An Edinburgh motorist who ran over a six-year-old boy on his scooter during a hit-and-run has pleaded guilty to causing serious injury by dangerous driving.
Philip Lister hit the youngster in Edinburgh city center after he failed to stop at a red light on a pedestrian crossing.
The Daily Record reports that the boy was knocked unconscious and bleeding after the car’s exterior mirror smashed him in the head.
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Lister’s car was later found by police using CCTV and he told officers he had no memory of the collision.
The 45-year-old appeared at Edinburgh Sheriff’s Court on Thursday March 10.
Lister, a restaurant manager at The Scotch Whiskey Experience on the Royal Mile, admitted taking a test before driving which showed his blood sugar was extremely low.
Tax MP Sophie Hanlon said the boy was with his mother and four-year-old sister shortly before 5 p.m. and reached a level crossing on the Western Approach Road.
Mrs. Hanlon said he was on his scooter and stopped to wait for the green man.
She said a car heading east “did not stop at a red light and hit the child, knocking him to the ground.”
The prosecutor said the vehicle continued to roll and his mother ran to his aid, finding him “unresponsive and limp with blood covering his face”.
She said: “After about a minute he regained consciousness, started crying and asked his mum if it was a ‘dream’.”
The boy was taken to Sick Kids Hospital and was later referred to St John’s Hospital in Livingston for treatment of a cut above his eyebrow.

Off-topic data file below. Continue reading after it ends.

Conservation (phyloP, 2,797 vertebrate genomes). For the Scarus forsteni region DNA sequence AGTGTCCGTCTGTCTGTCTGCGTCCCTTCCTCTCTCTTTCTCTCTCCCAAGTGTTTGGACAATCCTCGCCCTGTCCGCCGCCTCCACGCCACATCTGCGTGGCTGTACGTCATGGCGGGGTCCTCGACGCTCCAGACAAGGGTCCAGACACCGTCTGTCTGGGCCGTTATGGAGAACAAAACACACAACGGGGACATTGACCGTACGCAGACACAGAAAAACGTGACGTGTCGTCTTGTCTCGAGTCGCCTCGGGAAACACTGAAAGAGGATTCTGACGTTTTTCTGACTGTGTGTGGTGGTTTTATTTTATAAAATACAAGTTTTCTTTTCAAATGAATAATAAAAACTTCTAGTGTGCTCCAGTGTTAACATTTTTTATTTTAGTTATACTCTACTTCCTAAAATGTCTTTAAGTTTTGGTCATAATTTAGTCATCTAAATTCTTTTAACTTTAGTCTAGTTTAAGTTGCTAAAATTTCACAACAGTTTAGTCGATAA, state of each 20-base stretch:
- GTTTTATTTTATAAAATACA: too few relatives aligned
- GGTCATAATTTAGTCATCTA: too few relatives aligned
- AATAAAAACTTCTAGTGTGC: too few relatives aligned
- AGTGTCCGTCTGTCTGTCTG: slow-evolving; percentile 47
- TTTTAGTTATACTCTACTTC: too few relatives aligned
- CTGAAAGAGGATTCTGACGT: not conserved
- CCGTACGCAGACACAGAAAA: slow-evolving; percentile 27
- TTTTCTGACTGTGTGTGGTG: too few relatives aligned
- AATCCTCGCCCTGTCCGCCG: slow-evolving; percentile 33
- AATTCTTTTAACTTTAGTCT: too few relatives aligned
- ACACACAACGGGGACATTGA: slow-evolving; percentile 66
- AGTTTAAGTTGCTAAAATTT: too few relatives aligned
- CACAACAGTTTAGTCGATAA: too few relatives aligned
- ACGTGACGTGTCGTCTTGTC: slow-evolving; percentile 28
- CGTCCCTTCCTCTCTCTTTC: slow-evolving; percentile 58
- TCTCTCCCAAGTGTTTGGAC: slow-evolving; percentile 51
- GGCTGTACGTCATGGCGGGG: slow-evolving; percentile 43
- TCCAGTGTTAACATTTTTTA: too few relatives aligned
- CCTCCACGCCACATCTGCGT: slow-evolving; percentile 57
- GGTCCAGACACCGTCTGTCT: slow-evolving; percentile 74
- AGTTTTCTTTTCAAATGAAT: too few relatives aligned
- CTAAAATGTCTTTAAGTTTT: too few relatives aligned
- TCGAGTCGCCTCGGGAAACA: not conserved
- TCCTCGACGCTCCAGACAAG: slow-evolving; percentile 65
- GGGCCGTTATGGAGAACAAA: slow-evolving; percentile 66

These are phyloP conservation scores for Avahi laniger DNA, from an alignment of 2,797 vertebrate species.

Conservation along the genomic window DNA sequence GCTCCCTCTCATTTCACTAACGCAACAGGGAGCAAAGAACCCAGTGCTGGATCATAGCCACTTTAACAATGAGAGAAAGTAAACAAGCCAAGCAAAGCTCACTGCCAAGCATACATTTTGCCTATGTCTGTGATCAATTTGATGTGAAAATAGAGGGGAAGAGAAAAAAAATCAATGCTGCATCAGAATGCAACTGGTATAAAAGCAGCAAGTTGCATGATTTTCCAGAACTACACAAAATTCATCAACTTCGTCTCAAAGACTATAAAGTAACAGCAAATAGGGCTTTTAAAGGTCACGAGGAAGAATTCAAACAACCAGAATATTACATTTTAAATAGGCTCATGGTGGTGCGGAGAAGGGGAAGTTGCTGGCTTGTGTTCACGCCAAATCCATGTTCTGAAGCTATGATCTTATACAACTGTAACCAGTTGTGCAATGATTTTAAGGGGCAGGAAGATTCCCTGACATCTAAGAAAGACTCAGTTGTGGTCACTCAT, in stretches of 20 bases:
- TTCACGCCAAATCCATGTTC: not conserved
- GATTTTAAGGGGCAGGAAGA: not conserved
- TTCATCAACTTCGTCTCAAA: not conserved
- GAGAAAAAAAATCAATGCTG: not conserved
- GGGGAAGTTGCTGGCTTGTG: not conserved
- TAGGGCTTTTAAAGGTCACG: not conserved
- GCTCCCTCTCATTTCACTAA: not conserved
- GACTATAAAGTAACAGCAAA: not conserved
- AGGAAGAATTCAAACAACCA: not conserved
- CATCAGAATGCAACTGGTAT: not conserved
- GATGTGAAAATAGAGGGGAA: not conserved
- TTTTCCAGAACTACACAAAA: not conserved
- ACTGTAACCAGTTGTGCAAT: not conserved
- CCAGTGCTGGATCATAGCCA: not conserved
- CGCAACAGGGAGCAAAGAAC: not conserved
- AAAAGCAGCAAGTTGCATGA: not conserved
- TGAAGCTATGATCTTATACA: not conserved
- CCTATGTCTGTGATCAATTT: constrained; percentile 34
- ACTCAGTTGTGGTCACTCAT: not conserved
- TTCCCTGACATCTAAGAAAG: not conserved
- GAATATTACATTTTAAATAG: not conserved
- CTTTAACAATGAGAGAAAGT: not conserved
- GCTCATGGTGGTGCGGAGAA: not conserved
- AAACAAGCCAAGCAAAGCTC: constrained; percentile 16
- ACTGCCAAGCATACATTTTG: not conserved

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Police checked CCTV at the rear of the Fountain Park Leisure Center and identified the car’s license plate from footage, the court heard.
Ms Hanlon said officers drove to the car’s registered address and spoke to Lister’s former partner who said he had type 1 diabetes.
The court heard the ex-partner say Lister had recently lost a side mirror, adding: “He said something about it last week. He had an episode. It will definitely be him.”
Officers spoke to Lister who showed them his damaged car and then told how he had driven that day to Pentland Hills for a drive.
Father-of-two Lister said he checked his blood sugar before driving and discovered it was 3.3, with a reading below 3.9 being hypoglycemic.
He told officers he took five glucose tablets and drove home, but the trip was “fuzzy” and he “had brain fog”.
He said he only noticed the damaged mirror the next time he was driving, and now felt “guilty and devastated” for being responsible for a collision he had no recollection of.
Defense agent Mark Harrower said his first delinquent client was diagnosed with diabetes when he was 30 and took insulin to regulate his blood sugar.
The lawyer said a “severe drop” in blood sugar can cause “memory impairment” and sufferers perform tasks on “autopilot”.
Lister had taken dextrose tablets after the low reading after his walk, Mr Harrower said, and that would “normally fix the problem”. He said Lister agreed he should have waited 10 to 15 minutes to take another test before getting in his car.
The ‘rear view mirror took a look at the little boy’, Mr Harrower added, and thankfully he had made a ‘full recovery’ apart from a potential scar.
He said Lister voluntarily gave up his driver’s license and had no plans to “drive again in the foreseeable future.”
Sheriff Kenneth Campbell QC said it was a “tragic case”. He postponed the sentence on Lister, from the main Davidson area of the city, until next month for reports and handed him a provisional driving ban.